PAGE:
Take an emotional, brilliant ride with Caligula’s Horse

I have, to the best of my knowledge, all of the less than two hours of music produced by the Australian group, Caligula’s Horse (website)—an hour and 44 minutes, to be exact, the sum total of their studio output so far. But whatever is lacking in quantity is more than made up for in outstanding quality. The group’s first, full-length album, Moments From Ephemeral City (2011), was attention-grabbing and quite memorable, featuring the virtuosity of guitarist (and band founder, producer, songwriter, etc.) Sam Vallen, and the powerful, soulful Jeff Buckley-ish vocals of Jim Grey, who apparently hails from the U.S. The two combine to create alternative prog that brilliantly marries technical prowess with emotional potency, compelling melodies, and lyrical mystery—always a winning combination in my book.

caligulashorse_ttttreWhile Moments was, again, exceptional—check out the song, “Alone in the World”, for example—the band’s new offering, The Tide, The Thief & River’s End, goes beyond exceptional. It is, as the reviewer at Murder the Dance rightly concludes, an “11/10” album: “Caligula’s Horse’s sophomore record is an exhilarating listen; the band in its entirely channel the emotions of their instruments throughout, and the structural dynamics here are constructed intelligently. However, it’s Grey and Vallen that truly shine on ‘The Tide, the Thief and the River’s End’. Their collective arsenal alone is enough to earn the band a perfect score.” I cannot improve on what another reviewer, over on the ProgArchives.com site, says about TTTTRE:

I put it to you that it does indeed compete and then some with this album and is sure to make my top albums of 2013 with Steven Wilson’s ‘The Raven that Refused to Sing (And Other Stories)’, Tesseract’s ‘Altered State’, and Haken’s ‘The Mountain’. But to those who haven’t heard the band before, what can you expect to hear? Caligula’s Horse possess the juggernaut riffing of Periphery, the delicate emotional sensibility of Pain of Salvation, the perfectly tasteful and never over or understated rhythm section of Porcupine Tree, all cast to the harmonic ingenuity of Steely Dan. Some of you may be reading this and getting a little excited, it is exciting – it’s downright awesome and executed flawlessly by a cohort of young yet seasoned masters.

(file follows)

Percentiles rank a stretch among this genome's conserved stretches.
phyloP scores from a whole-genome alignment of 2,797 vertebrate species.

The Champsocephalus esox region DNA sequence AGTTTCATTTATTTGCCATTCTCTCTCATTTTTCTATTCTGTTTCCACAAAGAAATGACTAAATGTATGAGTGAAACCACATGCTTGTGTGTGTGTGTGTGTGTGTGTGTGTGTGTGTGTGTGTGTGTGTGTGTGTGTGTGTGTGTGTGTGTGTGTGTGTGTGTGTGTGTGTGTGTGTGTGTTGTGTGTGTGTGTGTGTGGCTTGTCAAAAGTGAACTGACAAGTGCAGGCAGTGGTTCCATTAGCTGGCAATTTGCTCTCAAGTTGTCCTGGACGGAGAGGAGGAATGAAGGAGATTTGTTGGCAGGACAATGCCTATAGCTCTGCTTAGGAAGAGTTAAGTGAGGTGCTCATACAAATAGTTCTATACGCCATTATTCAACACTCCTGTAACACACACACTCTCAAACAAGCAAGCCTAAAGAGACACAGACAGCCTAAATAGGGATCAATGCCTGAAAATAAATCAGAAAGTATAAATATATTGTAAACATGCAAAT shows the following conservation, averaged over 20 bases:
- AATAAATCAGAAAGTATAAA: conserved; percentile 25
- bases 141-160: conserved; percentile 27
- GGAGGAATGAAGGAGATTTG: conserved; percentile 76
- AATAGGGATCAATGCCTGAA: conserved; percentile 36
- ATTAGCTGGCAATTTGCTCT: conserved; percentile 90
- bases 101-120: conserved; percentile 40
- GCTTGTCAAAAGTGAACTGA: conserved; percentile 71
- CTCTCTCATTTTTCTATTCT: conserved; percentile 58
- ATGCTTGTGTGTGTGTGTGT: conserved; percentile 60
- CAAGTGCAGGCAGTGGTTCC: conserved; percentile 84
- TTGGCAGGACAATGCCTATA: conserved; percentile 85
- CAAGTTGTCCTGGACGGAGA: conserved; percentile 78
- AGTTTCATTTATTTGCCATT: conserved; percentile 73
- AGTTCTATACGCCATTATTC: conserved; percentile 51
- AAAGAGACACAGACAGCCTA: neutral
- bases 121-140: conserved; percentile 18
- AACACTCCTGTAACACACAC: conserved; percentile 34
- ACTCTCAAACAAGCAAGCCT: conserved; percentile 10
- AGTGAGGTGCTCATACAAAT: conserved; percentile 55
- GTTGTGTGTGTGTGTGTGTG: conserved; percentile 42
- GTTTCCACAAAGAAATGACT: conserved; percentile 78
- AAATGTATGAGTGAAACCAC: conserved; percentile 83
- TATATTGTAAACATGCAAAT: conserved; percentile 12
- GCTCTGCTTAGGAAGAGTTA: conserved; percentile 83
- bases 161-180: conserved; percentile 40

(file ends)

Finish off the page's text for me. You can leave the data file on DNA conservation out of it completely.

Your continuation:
The album is a concept album, but is not obvious or direct lyrically; an apparent theme is the oppression of women by religions, yet specifics are difficult to apprehend. All the better, in my opinion, as I prefer ambiguous, expressionist lyrics when it comes to rock music in general. That said, there is undoubtedly a deep sense of tension, urgency, and conflict within the lyrics, intermixed at times with glimpses of hope and a deepening resolve, as evidenced in the final lines of the concluding song, “All Is Quiet By the Wall”:

Hand in hand with our own
This is our home. This is our home
Let our sign say: “Let them come and meet their end”
Now the world is quiet, this is where we make our stand

My favorite cut is probably the second song, “Water’s Edge,” which has a bit of everything:

The band’s site states that Caligula’s Horse are influenced by “such artists as Devin Townsend, Opeth, Steely Dan, Jeff Buckley, Frost, Muse, Karnivool, Meshuggah, Rage Against the Machine, Pain of Salvation, Steeleye Span, the Beatles, Foo Fighters, Frank Zappa, the Dear Hunter, Steve Vai, Fair to Midland, Tori Amos, Lunatic Soul, Katatonia, Tracey Chapman, A Perfect Circle and many others…” I’m familiar, to one degree or another, with all of those groups/artists, and I can hear bits of most of them in the music. (Beatles’ fans can check out Vallen and Grey performing “Across the Universe”.)

Certainly Opeth, Karnivool, Pain of Salvation, Dear Hunter, Katatonia, and A Perfect Circle are readily evident, and any fan of those artists should check out Caligula’s Horse. Vocally, Buckley’s ghost is right in the ear, as this acoustic version of  “Silence” (from Moments…) aptly demonstrates: “I want to be ignorant to the frailty of my life/Days are grains of sand in a disciple’s hand/Looking out my window/Through the grey and lifeless sky/I know what I am…”:

Highly recommended!

2 thoughts on “Take an emotional, brilliant ride with Caligula’s Horse

  1. Pingback: Metal on Ice: Hockey Pucks and Heavy Metal from the Great White North | Progarchy: Pointing toward Proghalla

  2. Pingback: Forget the Grammy’s—it’s time for Carl the Snarl’s Music Awards | Progarchy: Pointing toward Proghalla

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